Ahles is a Korean War veteran who walks with a limp and empathizes with people in pain because he has chronic pain, said his attorney, Stephen M. Tornay.
“Some in the drug-addict crowd got wind that he was an easy mark to get drugs, which he did become,” Tornay said.
Records show the state medical board disciplines several dozen doctors a year for inappropriate prescribing and for abusing drugs and alcohol themselves, but drug diversion cases are not tallied separately.
Dr. Bob Wailes, a San Diego pain specialist who reviews cases for the board, said: “I have seen egregious overuse of narcotics without physical examination and a good diagnosis. Those are uncommon. . . . I have also seen examples where . . . the doctor has been challenged [by law enforcement] for what falls into acceptable levels of prescribing narcotics for chronic pain.”
Drug diversion investigations can be complex and take many months.
Several years ago, a multiagency task force in Los Angeles began looking at SNG Pharmacy on West Pico Boulevard after complaints of open drug dealing outside.
“We . . . have video of people crushing pills and mixing them with cough syrup on the sidewalk,” Los Angeles County Sheriff’s Sgt. Steve Opferman said. “It was a mill for street addicts.”
In 2005, an undercover deputy encountered about 30 people inside, calling out drug orders. After writing his name, address, birth date and phone number on a piece of paper, the deputy said, he bought an unlabeled bottle of Soma, a painkilling muscle relaxant.
State investigators found that the pharmacy had purchased several million doses of drugs over a two-year period but could not account for hundreds of thousands of them.
The owner, Siamak Davoodi, pleaded no contest to misdemeanor dispensing of medication without the proper labeling or container. His pharmacy board licenses were revoked in 2006 and he was ordered to pay nearly $100,000 in investigative costs.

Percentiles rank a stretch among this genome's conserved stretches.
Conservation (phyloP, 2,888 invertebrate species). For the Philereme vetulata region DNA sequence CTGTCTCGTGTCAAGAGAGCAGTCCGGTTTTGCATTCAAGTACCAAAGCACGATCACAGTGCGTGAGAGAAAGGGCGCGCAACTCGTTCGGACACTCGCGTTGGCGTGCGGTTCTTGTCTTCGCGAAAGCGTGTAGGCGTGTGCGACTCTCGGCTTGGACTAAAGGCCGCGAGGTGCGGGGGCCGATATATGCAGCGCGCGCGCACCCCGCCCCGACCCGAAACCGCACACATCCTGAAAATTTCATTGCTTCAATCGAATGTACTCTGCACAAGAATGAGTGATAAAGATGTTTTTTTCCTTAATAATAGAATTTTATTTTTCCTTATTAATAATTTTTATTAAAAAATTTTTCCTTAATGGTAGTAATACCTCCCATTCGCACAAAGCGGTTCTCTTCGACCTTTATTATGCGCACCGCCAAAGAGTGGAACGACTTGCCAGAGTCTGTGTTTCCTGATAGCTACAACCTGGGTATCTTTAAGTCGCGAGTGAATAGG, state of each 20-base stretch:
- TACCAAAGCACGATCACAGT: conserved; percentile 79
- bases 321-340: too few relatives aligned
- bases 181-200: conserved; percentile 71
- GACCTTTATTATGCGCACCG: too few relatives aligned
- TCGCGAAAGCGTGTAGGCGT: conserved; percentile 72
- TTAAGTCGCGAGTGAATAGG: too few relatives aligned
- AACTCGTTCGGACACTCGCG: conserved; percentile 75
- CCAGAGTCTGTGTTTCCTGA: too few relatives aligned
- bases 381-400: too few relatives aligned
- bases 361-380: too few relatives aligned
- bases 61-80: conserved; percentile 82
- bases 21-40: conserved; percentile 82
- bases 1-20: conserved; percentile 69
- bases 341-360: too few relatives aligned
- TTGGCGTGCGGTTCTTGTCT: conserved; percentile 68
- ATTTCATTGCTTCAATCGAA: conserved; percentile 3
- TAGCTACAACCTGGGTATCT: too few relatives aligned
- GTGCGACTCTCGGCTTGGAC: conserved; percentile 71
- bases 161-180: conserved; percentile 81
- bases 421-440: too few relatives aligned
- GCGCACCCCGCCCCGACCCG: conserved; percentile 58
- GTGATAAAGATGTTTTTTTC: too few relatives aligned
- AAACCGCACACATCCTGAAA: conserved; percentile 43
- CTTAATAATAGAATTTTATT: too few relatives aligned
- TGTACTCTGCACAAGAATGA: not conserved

Davoodi’s attorney, Herb Weinberg, declined to comment on the case.
Other avenues for prescription diversion are forgery and fraud. In San Diego, for example, a nurse admitted in 2006 that she obtained narcotics by using forms stolen from a doctor, according to the attorney general’s office.
Last year, a woman was caught four times phoning bogus prescriptions to pharmacies.
Officials at Medi-Cal, the state’s health program for the poor, have conducted nearly 500 drug diversion investigations since 2003, resulting in 182 criminal complaints.
Doctor shopping, in which a patient seeks prescriptions from multiple physicians, is on the rise among Medi-Cal recipients, according to Bruce Edwards, the state health department’s chief investigator.
“My section chief in Los Angeles just got 30 to 40 referrals of beneficiaries shopping and abusing,” he said.
Fraud is more common
At White Memorial Medical Center in East L.A., Dr. Brian Johnston said prescription fraud is increasingly common. The emergency room chief said people used his prescriber identification to try to get at least six Vicodin prescriptions last year and one recently.
They call a pharmacy “and say, ‘I am Suzie and I work for Dr. Johnston, and he wants a refill on this prescription,’ ” Johnston said.
To detect fraud and abuse, pharmacists and doctors can fax or mail requests for a patient’s prescription history from the database maintained by the attorney general’s office, but the process can take weeks.
Bob Pack, who owns an East Bay computer company, wants to speed up the system -- for personal reasons.
In 2003, his 10-year-old son Troy and 7-year-old daughter Alana were heading out for ice cream when a car jumped the curb, killing them. The driver, a nanny who recently had received multiple prescriptions from doctors, told police she had taken at least eight Vicodins and muscle relaxants. She is now serving a second-degree murder sentence of 30 years to life in state prison.
After helping to fund a feasibility study, Pack is offering to raise $3 million to build and support a computer system for three years that would allow almost instantaneous checks of patient prescription records.
“It might have saved my children’s lives and might save lives in the future,” he said, adding that he would donate the system to the state.
Not everyone applauds such efforts. Tracking systems and prosecutions of doctors can have a chilling effect that deprives legitimate patients of medicines they need because they are hurting, said Siobhan Reynolds, founder of the nonprofit Pain Relief Network.
“People who, through no fault of their own, need medications are being spied on by the government,” Reynolds said. As for doctors, she said: “If you treat those illnesses, you are more likely to be targeted.”
DEA officials said they strike a balance between ferreting out drug diversion and ensuring legitimate access to medication. In fiscal 2007, the agency investigated 224 doctors and osteopaths -- a fraction of 1%.
“That is minuscule,” said Mark Caverly of the DEA’s Office of Diversion Control.